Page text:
Finally, unless there are budgetary limitations, you should avoid investing in or using a ‘zoom’ lens if you can. While lenses that cover a range of focal lengths, such as 70-200mm or 28-135mm may sound practical and flexible, the truth is that they almost always have worse clarity and sharpness compared to fixed (or ‘prime’) lenses. The flexibility of such zoom is a trade-off and since you are already using an interchangeable lens system, you can simply switch to a better suited lens.

In summary, when investing in a camera system for photogrammetry you should consider the following:

  • An interchangeable camera system like a DSLR or Mirrorless is much better than any fixed lens camera.
  • The capabilities of the camera body are less important than the quality of the lenses.
  • The chosen camera body should prioritise image quality over other features.
  • The chosen lenses should also be well regarded for their sharpness and image quality over other specifications such as aperture or stabilisation.
  • It is better to get several ‘prime’ lenses over one flexible zoom lens

For reference, our preferred camera system, and the one with which we have done all our work so far, is a Pentax K-1 full-frame DSLR with a 100mm Pentax macro lens.

Stabilising the camera

Compared to the previous section the discussion here will be a lot shorted but no less important. As repeatedly mentioned, the sharpness of the images are critical to the success of photogrammetry. Any movement is problematic, whether from the camera or the subject. And since most of the scanning subjects will be inanimate the former should not be a problem. Hence we shall focus on how to keep your camera stable during scanning.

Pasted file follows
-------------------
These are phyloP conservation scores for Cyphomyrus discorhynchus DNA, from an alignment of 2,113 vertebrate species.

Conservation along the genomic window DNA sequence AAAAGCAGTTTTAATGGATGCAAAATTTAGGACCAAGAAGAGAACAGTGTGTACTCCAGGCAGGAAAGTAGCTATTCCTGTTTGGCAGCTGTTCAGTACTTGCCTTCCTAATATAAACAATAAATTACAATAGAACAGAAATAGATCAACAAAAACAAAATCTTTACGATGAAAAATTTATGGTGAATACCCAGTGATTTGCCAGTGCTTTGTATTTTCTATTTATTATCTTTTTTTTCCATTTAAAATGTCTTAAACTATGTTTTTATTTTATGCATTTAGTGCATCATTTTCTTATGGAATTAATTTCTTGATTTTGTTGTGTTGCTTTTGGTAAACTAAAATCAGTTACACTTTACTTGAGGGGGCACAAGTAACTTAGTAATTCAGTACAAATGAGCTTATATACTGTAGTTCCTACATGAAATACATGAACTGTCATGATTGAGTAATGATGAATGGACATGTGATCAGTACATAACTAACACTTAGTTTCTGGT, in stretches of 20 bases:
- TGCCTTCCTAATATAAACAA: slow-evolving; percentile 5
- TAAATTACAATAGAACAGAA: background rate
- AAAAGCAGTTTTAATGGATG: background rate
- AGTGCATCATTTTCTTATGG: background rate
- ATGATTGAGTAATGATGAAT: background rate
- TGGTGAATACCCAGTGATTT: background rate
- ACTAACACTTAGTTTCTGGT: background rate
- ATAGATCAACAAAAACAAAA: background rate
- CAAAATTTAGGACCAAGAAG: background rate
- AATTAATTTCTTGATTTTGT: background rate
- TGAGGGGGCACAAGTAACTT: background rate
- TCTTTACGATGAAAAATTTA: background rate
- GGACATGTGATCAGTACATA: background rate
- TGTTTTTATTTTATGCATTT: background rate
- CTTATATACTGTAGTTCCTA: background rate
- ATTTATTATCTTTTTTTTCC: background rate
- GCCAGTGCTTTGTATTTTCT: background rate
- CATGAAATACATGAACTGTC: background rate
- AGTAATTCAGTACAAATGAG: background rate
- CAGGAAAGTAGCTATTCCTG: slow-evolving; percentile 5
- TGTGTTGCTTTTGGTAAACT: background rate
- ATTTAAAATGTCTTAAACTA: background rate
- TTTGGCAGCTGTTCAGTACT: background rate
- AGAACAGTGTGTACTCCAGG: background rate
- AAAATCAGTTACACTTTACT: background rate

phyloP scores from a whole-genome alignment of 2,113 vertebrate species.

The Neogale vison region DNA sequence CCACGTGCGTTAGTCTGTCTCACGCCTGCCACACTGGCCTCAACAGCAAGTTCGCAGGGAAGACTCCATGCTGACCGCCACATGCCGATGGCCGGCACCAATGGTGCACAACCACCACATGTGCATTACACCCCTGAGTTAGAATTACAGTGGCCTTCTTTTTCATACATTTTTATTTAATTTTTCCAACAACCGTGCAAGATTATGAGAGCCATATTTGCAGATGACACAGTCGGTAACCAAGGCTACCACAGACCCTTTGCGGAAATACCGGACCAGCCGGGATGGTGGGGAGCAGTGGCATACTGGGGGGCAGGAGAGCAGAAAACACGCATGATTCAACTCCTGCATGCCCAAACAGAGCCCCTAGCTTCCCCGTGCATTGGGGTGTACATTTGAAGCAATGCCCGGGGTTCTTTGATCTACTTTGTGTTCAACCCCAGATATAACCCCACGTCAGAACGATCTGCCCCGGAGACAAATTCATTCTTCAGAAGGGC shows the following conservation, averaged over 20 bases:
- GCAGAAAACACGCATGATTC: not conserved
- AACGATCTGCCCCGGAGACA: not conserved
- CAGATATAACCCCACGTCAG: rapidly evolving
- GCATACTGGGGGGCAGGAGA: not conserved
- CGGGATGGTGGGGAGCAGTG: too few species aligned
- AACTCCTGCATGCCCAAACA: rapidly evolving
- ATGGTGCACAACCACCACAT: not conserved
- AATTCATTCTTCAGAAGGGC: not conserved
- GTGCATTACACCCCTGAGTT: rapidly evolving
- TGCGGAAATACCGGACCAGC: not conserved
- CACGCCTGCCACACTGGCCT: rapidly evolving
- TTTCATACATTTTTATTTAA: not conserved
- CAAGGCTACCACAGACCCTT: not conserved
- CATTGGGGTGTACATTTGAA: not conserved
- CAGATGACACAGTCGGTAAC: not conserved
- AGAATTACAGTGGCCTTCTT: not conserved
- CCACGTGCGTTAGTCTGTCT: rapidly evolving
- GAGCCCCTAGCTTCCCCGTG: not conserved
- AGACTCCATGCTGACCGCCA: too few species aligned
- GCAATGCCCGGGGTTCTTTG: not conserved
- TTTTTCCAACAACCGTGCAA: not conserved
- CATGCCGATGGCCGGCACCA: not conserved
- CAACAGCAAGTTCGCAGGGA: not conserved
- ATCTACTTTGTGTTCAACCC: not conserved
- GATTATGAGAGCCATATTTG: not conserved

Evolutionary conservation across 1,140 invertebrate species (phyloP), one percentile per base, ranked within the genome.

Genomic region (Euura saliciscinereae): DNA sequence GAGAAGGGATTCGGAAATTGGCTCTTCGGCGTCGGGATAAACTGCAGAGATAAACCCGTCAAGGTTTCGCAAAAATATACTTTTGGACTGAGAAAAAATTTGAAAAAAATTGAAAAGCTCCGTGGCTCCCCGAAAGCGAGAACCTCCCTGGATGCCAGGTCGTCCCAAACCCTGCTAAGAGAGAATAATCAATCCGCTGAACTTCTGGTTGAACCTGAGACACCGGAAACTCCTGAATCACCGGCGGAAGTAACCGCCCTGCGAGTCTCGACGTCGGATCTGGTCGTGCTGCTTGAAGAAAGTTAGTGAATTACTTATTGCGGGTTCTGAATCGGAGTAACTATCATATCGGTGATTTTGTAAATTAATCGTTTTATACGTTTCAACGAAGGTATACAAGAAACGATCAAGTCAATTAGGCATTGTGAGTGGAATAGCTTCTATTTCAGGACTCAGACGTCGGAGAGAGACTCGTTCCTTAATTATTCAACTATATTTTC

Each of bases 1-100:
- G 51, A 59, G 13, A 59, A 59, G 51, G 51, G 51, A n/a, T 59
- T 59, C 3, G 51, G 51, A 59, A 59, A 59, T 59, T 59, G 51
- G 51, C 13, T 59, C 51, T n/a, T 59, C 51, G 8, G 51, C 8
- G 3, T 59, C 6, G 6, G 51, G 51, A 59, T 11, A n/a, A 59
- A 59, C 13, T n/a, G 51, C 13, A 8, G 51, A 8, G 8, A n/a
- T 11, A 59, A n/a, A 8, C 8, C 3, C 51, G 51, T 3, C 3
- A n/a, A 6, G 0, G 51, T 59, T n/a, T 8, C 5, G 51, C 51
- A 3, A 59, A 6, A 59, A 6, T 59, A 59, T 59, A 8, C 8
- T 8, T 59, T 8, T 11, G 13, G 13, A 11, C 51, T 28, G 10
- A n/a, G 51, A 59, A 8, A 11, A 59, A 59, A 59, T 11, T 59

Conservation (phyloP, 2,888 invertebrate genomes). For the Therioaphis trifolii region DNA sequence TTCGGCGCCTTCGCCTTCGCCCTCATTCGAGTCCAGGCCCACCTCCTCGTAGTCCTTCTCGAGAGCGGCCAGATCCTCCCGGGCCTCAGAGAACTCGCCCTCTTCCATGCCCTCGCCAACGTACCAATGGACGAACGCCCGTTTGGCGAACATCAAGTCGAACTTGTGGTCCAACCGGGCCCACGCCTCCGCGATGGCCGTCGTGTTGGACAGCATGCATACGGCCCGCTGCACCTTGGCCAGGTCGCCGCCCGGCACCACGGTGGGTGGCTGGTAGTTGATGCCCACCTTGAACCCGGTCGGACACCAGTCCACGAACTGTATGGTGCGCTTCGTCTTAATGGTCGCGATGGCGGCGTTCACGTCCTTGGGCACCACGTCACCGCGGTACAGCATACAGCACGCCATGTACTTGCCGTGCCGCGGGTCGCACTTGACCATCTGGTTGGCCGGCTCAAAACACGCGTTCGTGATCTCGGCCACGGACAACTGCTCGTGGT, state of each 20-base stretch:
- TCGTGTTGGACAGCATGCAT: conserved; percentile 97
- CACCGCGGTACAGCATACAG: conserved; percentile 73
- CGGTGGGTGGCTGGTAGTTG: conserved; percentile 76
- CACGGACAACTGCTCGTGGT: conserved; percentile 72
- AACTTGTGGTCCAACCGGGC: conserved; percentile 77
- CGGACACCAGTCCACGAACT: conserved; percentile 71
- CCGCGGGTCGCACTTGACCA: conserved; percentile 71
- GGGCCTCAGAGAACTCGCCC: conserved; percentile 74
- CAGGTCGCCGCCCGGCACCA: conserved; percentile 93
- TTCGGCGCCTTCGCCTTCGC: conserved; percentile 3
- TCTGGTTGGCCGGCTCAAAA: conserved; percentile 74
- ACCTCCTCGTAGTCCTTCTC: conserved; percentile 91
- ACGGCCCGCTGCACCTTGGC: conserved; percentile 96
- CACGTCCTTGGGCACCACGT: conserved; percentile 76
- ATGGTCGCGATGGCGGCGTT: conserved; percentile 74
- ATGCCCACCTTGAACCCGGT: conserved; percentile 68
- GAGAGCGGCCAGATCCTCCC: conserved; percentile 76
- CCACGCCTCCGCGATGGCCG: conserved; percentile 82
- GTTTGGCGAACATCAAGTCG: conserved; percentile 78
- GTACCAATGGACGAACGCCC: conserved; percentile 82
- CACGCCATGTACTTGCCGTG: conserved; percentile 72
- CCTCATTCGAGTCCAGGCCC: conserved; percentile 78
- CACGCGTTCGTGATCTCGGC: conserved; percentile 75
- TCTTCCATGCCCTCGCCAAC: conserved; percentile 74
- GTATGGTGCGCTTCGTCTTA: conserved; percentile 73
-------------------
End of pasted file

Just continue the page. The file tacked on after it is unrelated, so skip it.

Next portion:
The most obvious way to do so is also the correct way – always use a tripod. A good tripod.

After a camera bag, the most commonly bought accessory for a camera is tripod. The market for tripods is as large as it is diverse. There are studio tripods, field tripods, portable tripods, video tripods, flexible tripods, monopods, and more. But choosing the right one for the purposes of photogrammetry is not as tricky as it sounds.

There are really only four things to consider. The weight of your equipment, the weight of the tripod, the potential dimensions of your subjects and the tripod head.

The main job of a tripod is to keep your camera steady and secure. Many tripods on the market are sold with the expectation that they will be used with consumer cameras which weigh less than a kilo and will only be used for short periods of time. However camera setups can quickly get very heavy – especially with good lenses – and this introduces instability and at worst could prove to be the end of your camera if the tripod cannot take its weight. All of the better tripods on the market specify the ‘Load Weight’ which they are capable of holding. We would recommend that whichever tripod you use is rated for almost double the weight of your camera system.